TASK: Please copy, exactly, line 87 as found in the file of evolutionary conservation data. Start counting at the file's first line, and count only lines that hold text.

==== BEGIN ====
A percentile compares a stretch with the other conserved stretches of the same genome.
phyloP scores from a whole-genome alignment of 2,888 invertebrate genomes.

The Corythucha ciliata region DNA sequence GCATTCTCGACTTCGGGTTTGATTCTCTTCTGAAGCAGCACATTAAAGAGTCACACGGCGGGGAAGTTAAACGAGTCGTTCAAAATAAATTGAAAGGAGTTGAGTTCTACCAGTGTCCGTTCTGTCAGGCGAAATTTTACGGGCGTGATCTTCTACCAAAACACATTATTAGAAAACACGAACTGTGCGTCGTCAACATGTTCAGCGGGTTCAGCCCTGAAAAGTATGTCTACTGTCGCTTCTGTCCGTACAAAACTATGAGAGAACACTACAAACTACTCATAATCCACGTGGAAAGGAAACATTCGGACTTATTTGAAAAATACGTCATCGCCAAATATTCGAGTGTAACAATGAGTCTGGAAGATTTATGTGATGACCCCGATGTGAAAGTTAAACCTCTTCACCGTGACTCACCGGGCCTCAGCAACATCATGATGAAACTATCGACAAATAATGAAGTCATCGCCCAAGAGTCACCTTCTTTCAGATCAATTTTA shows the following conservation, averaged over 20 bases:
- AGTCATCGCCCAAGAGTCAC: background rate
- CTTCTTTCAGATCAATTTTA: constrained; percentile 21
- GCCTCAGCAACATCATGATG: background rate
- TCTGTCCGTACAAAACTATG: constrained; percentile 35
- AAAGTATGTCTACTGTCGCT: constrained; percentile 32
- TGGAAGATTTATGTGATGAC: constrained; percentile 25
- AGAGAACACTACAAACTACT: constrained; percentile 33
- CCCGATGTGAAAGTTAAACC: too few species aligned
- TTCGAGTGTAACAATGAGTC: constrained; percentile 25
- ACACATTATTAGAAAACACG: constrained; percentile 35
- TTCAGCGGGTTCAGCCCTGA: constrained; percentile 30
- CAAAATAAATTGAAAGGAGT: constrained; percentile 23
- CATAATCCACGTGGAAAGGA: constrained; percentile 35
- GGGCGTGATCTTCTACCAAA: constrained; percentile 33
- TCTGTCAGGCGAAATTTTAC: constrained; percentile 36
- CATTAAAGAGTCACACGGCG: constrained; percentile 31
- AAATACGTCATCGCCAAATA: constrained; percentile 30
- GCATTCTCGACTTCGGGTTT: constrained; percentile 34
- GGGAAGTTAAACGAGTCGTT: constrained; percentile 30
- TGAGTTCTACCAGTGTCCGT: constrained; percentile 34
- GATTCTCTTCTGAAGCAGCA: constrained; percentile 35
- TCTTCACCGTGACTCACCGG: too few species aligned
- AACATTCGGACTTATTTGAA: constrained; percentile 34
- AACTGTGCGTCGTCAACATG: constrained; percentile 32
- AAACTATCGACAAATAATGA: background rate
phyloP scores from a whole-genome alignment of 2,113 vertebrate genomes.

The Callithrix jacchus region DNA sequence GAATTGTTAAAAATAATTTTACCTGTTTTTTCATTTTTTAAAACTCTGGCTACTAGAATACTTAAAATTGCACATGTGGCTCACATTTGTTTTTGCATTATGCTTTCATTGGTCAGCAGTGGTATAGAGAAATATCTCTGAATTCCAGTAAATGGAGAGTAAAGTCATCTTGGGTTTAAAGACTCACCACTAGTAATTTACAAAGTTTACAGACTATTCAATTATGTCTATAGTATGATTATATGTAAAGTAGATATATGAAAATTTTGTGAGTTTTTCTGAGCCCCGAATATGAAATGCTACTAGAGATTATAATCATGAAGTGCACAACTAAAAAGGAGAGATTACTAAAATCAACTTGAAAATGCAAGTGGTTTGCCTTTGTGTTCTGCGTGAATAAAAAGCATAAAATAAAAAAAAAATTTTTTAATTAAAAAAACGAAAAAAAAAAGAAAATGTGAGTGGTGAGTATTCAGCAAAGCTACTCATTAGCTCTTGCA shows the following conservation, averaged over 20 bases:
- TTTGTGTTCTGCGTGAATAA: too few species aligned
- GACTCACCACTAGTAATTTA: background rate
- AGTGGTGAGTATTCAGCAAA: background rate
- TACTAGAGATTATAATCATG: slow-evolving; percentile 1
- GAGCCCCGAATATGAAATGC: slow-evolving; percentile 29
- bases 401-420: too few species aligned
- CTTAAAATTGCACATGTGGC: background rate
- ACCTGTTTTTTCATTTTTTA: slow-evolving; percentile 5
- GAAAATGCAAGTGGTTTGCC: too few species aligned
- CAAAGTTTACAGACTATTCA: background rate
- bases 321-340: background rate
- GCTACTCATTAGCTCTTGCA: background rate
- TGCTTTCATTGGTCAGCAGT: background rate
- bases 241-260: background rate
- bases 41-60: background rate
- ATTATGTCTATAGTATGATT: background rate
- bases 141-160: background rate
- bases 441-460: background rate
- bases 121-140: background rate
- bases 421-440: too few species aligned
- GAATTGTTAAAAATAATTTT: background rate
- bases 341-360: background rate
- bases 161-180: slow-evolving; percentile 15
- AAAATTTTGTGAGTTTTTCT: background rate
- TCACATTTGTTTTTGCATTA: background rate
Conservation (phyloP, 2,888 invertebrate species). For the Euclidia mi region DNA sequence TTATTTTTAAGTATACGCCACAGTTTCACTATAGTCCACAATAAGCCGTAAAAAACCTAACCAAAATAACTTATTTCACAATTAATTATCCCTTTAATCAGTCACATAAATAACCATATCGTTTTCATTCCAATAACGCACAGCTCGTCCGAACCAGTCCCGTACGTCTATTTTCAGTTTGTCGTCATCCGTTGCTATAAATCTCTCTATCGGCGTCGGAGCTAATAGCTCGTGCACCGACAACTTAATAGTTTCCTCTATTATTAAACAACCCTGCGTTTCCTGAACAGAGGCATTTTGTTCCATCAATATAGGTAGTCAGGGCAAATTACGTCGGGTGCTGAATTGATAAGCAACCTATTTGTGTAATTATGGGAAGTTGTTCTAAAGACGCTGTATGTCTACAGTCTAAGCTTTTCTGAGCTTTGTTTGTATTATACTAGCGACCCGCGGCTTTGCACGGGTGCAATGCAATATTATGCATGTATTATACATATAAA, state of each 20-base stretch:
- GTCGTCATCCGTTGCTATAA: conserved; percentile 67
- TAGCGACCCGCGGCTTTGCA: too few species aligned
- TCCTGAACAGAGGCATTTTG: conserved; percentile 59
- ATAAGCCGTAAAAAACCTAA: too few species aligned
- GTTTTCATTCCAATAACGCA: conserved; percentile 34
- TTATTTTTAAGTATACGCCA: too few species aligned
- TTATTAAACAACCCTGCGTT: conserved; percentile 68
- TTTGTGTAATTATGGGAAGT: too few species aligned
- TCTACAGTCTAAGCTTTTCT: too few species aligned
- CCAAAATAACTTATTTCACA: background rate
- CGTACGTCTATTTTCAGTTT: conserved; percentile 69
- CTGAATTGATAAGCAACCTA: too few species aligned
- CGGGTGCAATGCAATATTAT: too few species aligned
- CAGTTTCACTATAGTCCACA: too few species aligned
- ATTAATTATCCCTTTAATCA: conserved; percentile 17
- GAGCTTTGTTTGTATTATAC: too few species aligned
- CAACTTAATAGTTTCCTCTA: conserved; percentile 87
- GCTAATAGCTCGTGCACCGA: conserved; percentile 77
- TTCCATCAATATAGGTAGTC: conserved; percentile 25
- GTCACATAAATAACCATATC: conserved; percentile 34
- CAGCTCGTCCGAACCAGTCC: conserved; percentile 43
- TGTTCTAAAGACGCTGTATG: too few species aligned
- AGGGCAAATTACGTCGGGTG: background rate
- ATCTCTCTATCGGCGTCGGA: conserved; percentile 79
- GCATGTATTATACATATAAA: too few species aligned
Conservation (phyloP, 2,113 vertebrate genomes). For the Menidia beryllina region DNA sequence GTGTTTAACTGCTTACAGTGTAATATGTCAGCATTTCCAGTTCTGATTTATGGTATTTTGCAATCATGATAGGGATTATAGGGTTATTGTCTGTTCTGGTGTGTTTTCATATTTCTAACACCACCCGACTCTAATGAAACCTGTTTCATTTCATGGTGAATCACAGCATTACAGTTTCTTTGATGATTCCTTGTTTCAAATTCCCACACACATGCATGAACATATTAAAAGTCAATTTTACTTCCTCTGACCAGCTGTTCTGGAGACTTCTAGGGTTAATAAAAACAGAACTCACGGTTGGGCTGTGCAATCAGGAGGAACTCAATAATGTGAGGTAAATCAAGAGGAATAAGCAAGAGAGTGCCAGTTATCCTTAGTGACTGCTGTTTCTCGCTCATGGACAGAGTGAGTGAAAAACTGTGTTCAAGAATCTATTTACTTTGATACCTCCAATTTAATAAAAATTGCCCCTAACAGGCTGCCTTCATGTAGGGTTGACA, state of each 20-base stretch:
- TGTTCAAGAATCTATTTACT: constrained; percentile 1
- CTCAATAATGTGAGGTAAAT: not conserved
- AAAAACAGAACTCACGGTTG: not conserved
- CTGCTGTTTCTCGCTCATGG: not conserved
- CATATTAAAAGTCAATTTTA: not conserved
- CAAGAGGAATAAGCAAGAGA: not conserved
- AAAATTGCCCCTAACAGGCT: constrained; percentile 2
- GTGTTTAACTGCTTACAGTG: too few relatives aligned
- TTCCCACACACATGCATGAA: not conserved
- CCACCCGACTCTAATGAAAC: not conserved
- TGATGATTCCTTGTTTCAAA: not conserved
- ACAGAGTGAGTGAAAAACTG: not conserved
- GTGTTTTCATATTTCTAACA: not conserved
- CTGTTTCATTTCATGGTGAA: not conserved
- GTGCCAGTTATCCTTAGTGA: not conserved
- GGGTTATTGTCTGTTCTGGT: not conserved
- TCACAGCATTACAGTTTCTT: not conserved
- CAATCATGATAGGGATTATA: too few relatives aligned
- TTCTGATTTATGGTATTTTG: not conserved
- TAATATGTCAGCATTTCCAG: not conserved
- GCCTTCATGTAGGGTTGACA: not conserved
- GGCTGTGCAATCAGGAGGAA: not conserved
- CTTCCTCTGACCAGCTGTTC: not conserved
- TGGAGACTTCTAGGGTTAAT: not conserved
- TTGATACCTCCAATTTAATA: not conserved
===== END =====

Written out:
- CATATTAAAAGTCAATTTTA: not conserved